National Fisherman


ASTORIA — Uncertainty about the future of the gillnet fishery on the Columbia River has begun to hurt the businesses that supply the trade.

"We've had the slowest year so far that we've ever had," said Bob Zakrzewski, co-owner of an Astoria business that repairs boats and motors for gillnet fishermen and that is up for sale.

"If I was a gillnetter I wouldn't be putting a bunch of money in my boat if I don't know if I can fish or not," said his partner in Columbia Pacific Marine Works, Lasse Vedenoja.

The Oregon Court of Appeals is considering a challenge from commercial gillnetters to new rules that shunt them from the main stem of the Columbia to tributaries. They say they can't make a living there.

The gillnet ban was pushed by Gov. John Kitzhaber, who hoped to mediate a long dispute between commercial and recreational fishermen. The nets are the primary means of commercial fishing on the river.

They snag fish by the gills, preventing them from breaking free. Critics say they are cruel and kill endangered salmon.

During the appeal, the Oregon rules have been stayed. Washington has adopted similar rules.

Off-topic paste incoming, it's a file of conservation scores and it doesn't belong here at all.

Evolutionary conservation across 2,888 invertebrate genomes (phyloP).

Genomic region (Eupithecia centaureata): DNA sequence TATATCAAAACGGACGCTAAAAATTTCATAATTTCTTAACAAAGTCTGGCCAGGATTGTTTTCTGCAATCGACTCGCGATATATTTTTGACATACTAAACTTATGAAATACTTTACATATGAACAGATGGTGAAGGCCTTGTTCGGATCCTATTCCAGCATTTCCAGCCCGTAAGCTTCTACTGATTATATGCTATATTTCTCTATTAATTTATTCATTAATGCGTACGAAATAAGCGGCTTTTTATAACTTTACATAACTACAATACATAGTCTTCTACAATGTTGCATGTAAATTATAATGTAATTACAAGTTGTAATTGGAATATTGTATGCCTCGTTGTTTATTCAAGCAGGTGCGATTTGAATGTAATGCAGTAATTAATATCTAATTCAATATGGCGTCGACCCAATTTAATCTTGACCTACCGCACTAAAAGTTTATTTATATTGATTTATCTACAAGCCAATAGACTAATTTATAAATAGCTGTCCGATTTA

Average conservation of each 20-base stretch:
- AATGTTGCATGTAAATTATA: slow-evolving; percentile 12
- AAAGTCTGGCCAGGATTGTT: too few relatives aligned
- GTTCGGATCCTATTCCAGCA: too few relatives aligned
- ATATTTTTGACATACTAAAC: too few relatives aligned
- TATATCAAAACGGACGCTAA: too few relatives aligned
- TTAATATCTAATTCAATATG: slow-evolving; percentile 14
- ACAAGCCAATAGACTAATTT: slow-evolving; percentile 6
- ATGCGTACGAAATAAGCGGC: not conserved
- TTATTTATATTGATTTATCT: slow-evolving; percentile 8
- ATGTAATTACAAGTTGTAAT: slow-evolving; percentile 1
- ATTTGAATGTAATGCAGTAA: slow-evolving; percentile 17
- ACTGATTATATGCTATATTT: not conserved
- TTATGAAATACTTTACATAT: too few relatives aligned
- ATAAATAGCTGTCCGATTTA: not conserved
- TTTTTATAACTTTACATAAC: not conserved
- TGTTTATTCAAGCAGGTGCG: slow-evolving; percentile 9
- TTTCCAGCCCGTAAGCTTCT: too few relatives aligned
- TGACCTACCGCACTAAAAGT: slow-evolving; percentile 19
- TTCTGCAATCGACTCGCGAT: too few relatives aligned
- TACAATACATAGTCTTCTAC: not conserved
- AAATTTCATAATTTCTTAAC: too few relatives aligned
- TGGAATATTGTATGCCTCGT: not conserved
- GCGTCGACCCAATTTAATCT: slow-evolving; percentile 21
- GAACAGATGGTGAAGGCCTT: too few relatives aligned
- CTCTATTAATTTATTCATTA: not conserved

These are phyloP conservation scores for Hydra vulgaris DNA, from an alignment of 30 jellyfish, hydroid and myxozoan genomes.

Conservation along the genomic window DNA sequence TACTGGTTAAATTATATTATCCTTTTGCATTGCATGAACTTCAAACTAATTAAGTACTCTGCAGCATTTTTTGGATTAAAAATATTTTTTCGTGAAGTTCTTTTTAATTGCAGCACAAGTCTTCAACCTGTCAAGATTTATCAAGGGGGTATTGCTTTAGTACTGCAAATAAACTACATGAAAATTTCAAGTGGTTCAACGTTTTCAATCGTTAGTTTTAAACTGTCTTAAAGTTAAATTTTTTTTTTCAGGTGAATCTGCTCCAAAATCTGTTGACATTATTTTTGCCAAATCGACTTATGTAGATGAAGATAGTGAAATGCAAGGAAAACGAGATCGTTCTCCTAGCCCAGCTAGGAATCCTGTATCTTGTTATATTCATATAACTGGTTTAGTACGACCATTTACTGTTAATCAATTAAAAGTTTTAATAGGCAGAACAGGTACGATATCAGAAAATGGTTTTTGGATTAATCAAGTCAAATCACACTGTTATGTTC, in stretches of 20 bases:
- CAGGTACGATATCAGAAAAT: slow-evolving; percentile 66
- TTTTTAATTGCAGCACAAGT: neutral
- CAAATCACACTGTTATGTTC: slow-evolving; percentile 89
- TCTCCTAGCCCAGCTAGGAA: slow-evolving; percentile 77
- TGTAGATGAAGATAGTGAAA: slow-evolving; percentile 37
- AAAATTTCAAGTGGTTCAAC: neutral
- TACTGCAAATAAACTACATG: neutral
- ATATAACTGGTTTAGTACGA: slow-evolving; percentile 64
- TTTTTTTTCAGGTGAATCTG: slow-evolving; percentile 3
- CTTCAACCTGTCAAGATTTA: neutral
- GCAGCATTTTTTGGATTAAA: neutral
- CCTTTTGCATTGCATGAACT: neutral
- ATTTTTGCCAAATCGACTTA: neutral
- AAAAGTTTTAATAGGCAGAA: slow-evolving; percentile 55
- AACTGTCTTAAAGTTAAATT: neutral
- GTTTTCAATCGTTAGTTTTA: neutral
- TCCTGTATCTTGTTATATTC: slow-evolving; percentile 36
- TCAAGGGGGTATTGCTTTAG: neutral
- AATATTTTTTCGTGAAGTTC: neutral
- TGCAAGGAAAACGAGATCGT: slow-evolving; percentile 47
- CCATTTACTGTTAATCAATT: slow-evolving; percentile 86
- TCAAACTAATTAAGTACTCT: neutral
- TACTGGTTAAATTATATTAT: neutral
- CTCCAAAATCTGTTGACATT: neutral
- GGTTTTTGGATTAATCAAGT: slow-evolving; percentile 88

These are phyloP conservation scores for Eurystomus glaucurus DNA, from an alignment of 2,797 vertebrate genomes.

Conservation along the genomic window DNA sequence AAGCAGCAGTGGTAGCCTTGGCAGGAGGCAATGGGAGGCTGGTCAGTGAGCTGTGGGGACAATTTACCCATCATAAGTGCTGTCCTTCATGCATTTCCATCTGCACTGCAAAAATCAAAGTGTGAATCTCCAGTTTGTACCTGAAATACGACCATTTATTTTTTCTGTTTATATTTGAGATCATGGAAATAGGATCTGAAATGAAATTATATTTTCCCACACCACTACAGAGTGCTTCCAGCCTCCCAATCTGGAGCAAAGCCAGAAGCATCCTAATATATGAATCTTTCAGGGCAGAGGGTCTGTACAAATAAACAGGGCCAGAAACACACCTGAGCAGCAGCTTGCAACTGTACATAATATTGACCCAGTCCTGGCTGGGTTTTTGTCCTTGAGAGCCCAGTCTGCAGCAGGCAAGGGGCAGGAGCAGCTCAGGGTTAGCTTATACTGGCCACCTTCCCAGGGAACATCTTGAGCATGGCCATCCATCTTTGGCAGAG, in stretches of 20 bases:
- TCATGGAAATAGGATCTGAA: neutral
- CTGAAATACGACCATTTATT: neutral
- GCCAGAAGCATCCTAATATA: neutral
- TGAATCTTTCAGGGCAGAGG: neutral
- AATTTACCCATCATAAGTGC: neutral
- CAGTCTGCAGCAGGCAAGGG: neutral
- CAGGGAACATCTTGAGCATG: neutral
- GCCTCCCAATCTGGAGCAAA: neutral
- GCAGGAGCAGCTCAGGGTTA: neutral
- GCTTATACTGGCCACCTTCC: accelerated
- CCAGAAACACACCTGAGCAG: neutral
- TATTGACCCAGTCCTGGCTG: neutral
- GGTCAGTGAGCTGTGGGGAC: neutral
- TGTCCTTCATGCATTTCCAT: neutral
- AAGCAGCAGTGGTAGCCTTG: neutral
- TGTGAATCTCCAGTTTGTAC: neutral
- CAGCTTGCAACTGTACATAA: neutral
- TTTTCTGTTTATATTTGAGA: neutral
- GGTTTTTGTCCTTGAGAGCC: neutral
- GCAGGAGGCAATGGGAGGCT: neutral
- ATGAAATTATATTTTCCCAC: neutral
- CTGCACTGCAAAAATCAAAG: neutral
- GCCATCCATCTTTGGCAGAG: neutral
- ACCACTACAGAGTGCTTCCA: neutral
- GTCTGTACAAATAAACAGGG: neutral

About 500 commercial gillnet permit holders and their families on both sides of the river wait to see what the future holds.

Read the full story at the Statesman-Journal>>

Inside the Industry

The Downeast Salmon Federation has received a major grant from the U.S. Endowment for Forestry and Communities to ensure and improve the water quality of eastern Maine’s most important rivers, according to the Ellsworth American.

Read more...

Louisiana crab fishermen and their catch are feeling the pressure of a downturn in the state economy, and a resulting upturn of people entering the fishery.

“It’s a crazy business right now,” said Pete Gerica, the New Orleans fisherman who now serves as president or the Louisiana Crab Task Force, a legislatively-created board of industry voices that makes recommendations to state government.

Read more...

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